Tuesday, September 23, 2014

Organic shame, part I

Gurdjieff mentions the term "organic shame" only four times in the course of Beelzebub's Tales to His Grandson.

 In the first citation, he mentions this quality as the main lever of objective morality in man. But what, exactly, is objective morality?

I examine this question from the basis of my own experience, both inner and outer, and some pondering about the nature of morality as it exists in the world today.

 The principal difference between the morality Gurdjieff speaks of and today's morality is that today's morality is based on an external code.  It's impossible, I think, to understand morality outwardly; it always and forever must first begin within a human being, and it needs to be sensed from within a properly educated inner structure. One of the general points of the book is that we don't have such an inner structure; and lacking in education of this kind, it becomes our own responsibility to acquire it. We aren't going to find it outside ourselves; he makes it clear enough that all the problems with morality as it now stands arise first in the external manifestations of mankind.

In this way, organic shame is deeply tied to the idea of an inner morality, a morality that begins from within, from the inner part of being which I would call (see earlier posts) conscious egoism. This is the part of a human being that faces towards God; it is the holy affirming, and anything that it faces towards is more inward and more sacred. When Gurdjieff indicates that education needs to be founded on this objective inner morality, he points us towards Meister Eckhart's divine good in the soul; that is, to the principle that there is an innermost part capable of sensing the divine good, an objective morality that enters mankind from a higher level.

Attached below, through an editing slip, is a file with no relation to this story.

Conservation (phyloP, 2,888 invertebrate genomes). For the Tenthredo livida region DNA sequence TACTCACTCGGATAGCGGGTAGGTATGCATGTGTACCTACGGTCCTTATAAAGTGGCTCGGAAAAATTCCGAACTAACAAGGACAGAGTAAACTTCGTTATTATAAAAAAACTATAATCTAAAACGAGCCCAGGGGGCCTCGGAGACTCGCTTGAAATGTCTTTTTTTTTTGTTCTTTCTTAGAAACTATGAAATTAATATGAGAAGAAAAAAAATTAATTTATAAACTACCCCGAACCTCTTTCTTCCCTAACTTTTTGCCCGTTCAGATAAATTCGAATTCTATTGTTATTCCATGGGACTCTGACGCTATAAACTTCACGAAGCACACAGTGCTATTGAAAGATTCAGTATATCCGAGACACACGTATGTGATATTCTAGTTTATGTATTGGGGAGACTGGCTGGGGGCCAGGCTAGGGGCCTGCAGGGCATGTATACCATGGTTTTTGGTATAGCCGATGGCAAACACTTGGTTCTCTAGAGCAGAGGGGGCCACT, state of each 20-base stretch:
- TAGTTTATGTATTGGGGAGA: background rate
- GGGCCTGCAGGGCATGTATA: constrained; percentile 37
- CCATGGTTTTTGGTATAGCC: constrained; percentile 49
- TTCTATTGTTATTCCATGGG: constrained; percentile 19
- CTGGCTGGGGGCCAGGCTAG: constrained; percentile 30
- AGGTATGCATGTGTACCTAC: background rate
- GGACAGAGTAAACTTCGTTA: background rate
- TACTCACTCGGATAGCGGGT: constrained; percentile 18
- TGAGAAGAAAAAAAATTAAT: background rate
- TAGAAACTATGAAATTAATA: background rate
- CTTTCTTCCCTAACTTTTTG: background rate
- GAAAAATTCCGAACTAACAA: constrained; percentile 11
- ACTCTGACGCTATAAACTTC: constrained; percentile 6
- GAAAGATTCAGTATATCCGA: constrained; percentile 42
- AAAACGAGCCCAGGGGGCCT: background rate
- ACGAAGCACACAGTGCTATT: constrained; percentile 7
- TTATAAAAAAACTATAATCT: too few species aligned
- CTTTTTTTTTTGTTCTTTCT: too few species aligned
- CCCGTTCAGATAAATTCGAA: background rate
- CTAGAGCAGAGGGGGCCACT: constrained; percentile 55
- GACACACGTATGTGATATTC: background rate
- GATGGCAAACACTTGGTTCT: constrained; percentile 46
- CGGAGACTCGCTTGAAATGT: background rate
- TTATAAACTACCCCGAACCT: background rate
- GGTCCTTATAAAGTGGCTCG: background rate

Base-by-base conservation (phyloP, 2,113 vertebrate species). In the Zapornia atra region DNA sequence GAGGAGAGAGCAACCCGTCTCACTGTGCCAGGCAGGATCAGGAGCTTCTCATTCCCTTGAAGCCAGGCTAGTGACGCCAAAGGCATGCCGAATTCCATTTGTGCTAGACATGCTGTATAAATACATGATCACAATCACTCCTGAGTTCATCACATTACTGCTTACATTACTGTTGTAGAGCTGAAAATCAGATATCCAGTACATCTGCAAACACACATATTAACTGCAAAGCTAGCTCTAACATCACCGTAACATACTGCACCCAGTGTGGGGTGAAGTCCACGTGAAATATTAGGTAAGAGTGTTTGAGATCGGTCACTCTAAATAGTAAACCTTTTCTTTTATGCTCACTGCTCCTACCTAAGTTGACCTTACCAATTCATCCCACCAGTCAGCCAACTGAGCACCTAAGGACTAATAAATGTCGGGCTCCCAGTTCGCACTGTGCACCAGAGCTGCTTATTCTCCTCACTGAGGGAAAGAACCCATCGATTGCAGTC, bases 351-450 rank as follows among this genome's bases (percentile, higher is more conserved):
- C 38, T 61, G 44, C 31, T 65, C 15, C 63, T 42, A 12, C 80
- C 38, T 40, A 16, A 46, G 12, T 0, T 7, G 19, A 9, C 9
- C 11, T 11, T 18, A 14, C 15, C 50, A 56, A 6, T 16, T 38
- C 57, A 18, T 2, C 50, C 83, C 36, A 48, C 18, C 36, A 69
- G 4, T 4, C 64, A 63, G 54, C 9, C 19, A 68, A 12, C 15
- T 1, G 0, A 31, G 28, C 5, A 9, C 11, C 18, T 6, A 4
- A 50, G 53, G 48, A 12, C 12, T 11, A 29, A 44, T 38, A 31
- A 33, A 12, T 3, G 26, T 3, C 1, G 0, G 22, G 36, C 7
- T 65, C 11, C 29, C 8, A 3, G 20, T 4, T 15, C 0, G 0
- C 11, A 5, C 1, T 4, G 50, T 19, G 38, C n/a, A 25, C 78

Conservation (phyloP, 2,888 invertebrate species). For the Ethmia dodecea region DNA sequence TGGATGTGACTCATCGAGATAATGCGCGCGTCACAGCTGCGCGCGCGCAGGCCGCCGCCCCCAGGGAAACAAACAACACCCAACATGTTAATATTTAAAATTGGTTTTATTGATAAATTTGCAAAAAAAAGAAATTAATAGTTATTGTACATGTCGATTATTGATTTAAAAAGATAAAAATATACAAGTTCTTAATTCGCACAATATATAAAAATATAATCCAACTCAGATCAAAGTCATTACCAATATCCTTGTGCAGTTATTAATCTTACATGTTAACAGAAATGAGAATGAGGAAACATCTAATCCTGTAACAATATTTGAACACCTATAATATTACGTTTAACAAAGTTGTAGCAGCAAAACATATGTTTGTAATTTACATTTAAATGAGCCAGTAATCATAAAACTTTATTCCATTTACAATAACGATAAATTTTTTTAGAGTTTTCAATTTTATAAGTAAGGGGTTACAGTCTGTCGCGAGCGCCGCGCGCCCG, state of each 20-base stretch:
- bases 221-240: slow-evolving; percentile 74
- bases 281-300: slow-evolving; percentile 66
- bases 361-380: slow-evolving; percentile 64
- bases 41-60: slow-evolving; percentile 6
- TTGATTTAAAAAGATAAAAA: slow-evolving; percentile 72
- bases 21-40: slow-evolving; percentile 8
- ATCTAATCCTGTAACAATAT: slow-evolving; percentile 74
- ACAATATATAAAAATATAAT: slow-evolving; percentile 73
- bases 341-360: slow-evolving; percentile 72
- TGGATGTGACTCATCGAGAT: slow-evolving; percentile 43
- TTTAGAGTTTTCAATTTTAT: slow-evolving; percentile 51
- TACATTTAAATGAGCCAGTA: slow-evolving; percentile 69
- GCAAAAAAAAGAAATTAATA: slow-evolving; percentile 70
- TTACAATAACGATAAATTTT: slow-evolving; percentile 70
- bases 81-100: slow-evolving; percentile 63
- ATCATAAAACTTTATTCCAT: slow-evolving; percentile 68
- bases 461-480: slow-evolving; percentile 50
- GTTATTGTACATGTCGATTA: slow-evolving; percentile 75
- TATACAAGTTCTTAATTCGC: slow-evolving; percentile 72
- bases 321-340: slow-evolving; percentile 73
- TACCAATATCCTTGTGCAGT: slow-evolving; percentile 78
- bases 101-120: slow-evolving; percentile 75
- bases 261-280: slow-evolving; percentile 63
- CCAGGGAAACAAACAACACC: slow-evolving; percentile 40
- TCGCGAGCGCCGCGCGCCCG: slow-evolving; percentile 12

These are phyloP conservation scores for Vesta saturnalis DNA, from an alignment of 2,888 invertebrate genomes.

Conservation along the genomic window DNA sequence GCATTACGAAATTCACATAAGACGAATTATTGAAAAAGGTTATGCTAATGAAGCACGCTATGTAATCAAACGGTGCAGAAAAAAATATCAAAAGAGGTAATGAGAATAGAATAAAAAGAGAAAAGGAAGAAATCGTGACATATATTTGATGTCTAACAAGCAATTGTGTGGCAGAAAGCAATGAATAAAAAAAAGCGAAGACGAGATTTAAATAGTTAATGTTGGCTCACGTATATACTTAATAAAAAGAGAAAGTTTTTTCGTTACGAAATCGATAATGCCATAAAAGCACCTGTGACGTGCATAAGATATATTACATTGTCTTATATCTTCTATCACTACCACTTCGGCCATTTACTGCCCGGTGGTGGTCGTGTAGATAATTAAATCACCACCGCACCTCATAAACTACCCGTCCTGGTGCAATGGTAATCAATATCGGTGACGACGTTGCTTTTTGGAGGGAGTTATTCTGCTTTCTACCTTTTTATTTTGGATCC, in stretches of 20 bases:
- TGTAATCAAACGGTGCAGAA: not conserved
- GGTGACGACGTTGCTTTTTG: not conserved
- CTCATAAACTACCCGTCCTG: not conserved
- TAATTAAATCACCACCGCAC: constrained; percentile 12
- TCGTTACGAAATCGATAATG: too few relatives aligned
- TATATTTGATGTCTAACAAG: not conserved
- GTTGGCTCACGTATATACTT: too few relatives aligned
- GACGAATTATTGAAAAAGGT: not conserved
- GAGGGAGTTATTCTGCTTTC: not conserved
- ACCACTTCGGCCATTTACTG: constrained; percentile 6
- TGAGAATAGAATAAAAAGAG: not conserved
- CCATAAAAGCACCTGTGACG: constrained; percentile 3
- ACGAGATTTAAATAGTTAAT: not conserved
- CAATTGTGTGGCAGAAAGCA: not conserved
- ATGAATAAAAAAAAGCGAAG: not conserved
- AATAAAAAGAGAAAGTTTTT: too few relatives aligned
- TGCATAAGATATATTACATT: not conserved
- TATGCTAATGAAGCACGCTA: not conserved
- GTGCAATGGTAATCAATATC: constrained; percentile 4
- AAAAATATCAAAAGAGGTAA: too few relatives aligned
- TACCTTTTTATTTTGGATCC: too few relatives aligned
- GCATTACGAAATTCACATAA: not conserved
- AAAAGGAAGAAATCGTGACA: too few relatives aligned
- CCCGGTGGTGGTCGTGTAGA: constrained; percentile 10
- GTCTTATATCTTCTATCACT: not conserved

This idea of an energy that flows inward from a higher level, something that Jeanne de Salzmann made a central point of her work, is deeply and intimately tied to this idea of the inflow of a divine good that contains, within itself, an objective morality which is wordless and, owing to its emanation from a higher level, inviolable of itself when it arrives. It is objective because it is not tied to the outer world.

We might note that this idea of penetration by a higher morality is, from a physical and experiential point of view, an intimate and furthermore directly sexual one;  Meister Eckhart's fecundity of the divine is firmly linked to this understanding,  and it drives much of the understanding and imagery in Hieronymus Bosch's The Garden of Earthly Delights.

Allowing one's inner being to be contaminated by penetration of the outside world is a violation of the right order of inner sexuality, whereby the divine is propagated; hence, at least in part, Eckhardt's views on detachment.

 This may seem like a digression, but it is not; because organic shame is deeply linked to this idea of sensation of inner Being, which cannot be divorced from an inflow of the divine. Organic shame begins with the sensation of Being; and the sensation of being is a way of seeing, although it is not seeing with the outer eyes, or the intellect. It is seeing from within, seeing one's self as one is; and in the end, when an energy that makes this possible manifests, it is impossible to understand oneself from any point of view other than that of organic shame.

 I will take this up again in the next post.

Hosanna.

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